Film

Sydney Film Festival Review: ‘Chauka, Please Tell Us The Time’

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This review is part of a wrap from Sydney Film Festival 2017. Read more here.

It’s impossible to sit through Chauka, Please Tell Us The Time without feeling an overwhelming sense of shame. Shot in secret on a mobile phone by Kurdish journalist Behrouz Boochani — who has spent the past three years of his life locked up on Manus Island — this simple but intensely confronting documentary offers an unprecedented look at the appalling conditions in Australia’s refugee detention centre, and the day-to-day lives of the men our government has imprisoned there.

In clandestine interviews with his fellow detainees, Boochani lays bare the litany of abuses that are alleged to have taken place on Manus. The assaults. The deaths. The unconscionable negligence of guards and other staff on Australian taxpayer payroll. None of this information is especially new, but hearing it from the mouths of the victims adds a new dimension to the horror. One man describes the murder of his friend, Reza Barati: “I can’t forget it, ever. I have nightmares about that every night.”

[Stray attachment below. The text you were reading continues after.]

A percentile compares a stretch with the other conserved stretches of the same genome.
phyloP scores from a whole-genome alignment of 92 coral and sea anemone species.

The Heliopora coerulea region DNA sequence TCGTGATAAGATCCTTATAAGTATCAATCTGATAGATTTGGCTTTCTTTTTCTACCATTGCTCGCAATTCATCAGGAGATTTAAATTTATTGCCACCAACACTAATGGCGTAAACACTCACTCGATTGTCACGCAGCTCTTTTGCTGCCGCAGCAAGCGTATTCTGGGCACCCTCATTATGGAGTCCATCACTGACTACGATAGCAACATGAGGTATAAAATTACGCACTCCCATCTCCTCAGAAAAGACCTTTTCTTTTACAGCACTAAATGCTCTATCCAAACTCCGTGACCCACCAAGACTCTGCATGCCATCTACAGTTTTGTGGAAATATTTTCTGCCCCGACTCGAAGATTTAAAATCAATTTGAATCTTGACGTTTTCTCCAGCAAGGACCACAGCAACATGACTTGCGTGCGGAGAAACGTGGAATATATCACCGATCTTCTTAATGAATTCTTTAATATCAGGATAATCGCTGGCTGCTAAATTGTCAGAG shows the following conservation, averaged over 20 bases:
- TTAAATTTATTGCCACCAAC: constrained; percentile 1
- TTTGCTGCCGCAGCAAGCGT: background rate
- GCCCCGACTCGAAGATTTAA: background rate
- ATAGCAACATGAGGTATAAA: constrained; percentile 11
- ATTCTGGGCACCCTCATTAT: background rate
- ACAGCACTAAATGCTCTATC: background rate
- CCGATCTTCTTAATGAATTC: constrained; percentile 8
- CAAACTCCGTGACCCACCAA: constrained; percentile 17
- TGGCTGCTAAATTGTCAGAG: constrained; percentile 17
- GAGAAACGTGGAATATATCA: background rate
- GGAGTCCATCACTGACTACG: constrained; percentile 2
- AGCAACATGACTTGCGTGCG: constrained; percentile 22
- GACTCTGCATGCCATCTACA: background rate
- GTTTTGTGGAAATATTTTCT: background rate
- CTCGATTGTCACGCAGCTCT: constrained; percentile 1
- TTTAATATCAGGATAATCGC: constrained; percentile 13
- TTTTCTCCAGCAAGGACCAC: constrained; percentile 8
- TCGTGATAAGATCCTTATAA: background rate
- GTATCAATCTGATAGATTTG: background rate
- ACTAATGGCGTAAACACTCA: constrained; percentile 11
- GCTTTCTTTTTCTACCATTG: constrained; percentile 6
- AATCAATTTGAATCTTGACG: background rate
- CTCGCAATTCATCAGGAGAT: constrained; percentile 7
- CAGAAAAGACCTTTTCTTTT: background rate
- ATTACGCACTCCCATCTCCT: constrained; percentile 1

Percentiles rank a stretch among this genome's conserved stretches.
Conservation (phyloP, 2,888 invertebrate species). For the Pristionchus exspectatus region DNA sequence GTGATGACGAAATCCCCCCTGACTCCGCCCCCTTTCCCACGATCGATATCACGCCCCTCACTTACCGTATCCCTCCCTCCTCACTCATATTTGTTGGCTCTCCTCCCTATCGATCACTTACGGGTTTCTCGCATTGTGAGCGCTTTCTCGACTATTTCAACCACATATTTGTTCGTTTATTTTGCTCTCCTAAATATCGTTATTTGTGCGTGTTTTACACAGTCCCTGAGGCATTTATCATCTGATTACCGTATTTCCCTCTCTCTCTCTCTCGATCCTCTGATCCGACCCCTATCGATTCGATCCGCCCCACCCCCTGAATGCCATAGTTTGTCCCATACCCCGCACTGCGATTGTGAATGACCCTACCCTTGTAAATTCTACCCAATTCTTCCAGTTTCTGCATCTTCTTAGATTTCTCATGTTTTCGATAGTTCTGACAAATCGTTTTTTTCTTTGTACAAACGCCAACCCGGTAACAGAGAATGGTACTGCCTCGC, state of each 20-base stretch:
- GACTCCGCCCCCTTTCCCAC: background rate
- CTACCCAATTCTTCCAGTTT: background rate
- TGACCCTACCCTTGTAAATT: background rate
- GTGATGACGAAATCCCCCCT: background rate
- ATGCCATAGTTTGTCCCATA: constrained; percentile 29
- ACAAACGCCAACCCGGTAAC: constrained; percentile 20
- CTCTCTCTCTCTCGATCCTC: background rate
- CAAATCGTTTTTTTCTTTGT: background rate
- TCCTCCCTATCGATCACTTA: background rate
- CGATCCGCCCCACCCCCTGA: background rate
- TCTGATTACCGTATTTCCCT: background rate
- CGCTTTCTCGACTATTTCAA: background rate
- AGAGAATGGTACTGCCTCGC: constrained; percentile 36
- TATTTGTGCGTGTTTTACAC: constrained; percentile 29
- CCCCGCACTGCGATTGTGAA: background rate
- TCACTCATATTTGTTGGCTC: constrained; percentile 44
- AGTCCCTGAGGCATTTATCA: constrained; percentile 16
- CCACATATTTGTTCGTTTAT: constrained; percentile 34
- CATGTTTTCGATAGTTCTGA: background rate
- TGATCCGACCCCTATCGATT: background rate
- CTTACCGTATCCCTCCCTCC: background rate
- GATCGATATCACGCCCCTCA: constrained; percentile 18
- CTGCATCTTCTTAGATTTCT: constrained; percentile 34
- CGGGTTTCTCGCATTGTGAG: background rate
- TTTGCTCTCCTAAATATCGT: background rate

We’re also given a first-hand look at the soul-crushing boredom that comes with life behind the fence. It may seem like a relatively minor complaint, but after years on the island, with no clear picture of when things might change, the endless repetition becomes another form of torture. Many men Boochani speaks to describe depression and thoughts of suicide — although again, it’s nothing Australian voters haven’t heard, and wilfully ignored, before.

In truth, that might be the most distressing thing about Chauka, Please Tell Us The Time – the sense that no footage, no testimony, no international condemnation will be enough to make Australians (or enough Australians) care. It’s easy to describe films like as powerful because of the strong emotions they illicit – critics did the same with Eva Orner’s Chasing Asylum just last year. But how much power can you ascribe to a piece of art, however brave it may be, when people will do everything they can to overlook what it has to say?

Tom Clift is Junkee’s weekend and morning editor. He also writes for Concrete Playground, is the co-founder of Movie Mezzanine, and tweets sporadically at @tom_clift.